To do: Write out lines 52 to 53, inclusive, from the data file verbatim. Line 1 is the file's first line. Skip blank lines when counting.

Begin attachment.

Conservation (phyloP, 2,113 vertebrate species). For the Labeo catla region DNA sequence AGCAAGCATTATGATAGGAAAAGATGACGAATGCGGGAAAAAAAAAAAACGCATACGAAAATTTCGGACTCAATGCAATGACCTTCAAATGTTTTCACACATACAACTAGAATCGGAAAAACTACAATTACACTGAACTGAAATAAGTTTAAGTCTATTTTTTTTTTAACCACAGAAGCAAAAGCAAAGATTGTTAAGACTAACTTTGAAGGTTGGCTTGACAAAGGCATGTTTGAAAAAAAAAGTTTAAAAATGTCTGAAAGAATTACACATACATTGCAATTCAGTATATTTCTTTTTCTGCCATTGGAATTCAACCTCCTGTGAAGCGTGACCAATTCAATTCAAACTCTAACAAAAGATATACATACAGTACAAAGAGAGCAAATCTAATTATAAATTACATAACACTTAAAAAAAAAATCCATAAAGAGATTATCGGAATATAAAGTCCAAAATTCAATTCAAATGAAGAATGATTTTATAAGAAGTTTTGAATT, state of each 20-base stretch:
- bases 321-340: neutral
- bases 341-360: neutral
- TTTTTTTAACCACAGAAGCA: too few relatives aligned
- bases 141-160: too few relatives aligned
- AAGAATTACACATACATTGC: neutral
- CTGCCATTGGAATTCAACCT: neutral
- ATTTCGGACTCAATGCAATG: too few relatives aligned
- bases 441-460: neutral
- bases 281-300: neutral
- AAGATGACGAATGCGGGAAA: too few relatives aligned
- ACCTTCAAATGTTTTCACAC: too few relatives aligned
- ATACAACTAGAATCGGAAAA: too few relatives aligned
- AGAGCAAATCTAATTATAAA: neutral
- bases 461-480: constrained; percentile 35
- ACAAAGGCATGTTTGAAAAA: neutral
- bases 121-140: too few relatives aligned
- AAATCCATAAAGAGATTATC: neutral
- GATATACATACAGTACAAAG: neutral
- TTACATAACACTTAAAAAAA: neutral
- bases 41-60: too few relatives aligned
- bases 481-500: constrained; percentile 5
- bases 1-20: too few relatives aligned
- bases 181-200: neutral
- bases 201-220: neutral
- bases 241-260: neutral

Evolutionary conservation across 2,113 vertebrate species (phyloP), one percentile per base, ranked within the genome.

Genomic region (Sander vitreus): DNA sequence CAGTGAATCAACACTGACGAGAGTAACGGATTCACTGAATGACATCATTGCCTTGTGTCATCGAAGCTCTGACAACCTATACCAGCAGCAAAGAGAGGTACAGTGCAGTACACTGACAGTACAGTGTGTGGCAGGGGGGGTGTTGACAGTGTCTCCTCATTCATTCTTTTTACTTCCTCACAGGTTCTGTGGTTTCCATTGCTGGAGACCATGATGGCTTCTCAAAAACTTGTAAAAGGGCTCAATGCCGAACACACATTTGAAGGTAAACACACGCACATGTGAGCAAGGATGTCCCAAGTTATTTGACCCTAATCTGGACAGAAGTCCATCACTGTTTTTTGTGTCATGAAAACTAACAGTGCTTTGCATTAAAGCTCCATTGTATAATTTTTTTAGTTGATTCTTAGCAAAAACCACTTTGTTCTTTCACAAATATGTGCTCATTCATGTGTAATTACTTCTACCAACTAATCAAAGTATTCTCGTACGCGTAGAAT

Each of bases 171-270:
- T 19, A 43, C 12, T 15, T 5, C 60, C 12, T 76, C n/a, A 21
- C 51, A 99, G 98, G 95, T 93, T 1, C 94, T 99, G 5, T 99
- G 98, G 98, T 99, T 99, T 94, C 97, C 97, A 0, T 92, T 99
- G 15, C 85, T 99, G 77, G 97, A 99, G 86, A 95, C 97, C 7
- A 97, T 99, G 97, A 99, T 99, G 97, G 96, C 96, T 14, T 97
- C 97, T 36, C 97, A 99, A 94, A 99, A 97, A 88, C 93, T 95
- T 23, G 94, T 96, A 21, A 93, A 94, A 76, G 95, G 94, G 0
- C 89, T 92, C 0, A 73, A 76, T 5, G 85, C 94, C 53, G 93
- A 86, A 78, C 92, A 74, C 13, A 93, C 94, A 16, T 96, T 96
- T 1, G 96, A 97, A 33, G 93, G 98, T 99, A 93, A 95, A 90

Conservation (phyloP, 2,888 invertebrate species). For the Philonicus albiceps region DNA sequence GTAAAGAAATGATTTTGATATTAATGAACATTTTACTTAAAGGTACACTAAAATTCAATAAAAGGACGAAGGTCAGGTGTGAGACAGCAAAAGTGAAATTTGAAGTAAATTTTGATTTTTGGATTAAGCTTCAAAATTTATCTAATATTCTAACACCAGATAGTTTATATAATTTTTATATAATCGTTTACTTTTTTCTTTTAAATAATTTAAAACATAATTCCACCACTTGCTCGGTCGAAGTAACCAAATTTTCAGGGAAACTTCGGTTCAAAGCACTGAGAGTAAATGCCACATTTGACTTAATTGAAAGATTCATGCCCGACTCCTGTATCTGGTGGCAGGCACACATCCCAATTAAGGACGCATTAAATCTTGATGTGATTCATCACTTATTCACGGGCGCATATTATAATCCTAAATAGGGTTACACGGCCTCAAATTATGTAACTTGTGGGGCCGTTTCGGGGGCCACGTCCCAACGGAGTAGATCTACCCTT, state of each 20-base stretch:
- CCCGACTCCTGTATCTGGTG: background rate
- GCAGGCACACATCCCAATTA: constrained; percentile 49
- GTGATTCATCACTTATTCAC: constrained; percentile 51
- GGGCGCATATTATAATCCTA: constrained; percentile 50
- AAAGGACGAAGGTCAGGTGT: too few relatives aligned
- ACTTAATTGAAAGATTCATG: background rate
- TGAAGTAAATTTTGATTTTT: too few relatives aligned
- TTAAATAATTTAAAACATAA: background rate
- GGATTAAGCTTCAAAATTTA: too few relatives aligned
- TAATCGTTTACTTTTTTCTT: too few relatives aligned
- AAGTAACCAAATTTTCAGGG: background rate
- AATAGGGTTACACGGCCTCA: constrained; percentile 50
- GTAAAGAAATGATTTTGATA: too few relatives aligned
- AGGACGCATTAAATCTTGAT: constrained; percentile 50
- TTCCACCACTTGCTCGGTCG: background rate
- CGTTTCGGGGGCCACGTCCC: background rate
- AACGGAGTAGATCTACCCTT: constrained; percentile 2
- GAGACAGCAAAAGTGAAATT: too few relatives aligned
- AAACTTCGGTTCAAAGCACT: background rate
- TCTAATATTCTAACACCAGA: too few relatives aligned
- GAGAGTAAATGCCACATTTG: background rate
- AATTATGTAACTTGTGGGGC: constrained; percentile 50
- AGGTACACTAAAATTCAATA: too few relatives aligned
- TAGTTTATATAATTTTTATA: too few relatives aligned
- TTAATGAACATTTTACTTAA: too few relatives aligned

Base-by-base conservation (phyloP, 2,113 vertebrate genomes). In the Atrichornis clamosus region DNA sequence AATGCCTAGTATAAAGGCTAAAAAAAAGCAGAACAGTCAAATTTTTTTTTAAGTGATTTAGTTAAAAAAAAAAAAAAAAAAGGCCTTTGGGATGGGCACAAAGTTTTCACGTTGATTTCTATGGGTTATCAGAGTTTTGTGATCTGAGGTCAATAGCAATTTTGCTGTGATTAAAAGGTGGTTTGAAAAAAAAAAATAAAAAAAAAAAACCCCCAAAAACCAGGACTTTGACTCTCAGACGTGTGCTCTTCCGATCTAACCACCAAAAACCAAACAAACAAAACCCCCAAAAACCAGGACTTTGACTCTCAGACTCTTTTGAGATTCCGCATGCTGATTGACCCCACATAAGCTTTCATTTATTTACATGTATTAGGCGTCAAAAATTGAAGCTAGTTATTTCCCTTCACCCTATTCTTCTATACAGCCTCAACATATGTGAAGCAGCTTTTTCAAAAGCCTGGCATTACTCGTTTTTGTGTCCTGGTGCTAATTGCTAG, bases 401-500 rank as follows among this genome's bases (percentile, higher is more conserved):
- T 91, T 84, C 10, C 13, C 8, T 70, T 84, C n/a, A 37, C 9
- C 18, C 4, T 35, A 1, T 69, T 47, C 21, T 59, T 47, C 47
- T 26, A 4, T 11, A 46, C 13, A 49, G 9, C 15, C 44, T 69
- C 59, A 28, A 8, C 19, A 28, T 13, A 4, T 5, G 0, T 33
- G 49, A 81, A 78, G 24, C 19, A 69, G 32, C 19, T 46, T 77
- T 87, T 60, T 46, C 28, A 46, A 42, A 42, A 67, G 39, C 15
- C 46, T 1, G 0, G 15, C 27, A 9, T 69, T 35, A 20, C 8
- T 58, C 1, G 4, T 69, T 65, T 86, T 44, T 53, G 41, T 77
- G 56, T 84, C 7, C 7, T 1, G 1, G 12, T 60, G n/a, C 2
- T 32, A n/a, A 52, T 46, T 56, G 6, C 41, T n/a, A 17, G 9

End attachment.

- AATAGGGTTACACGGCCTCA: constrained; percentile 50
- GTAAAGAAATGATTTTGATA: too few relatives aligned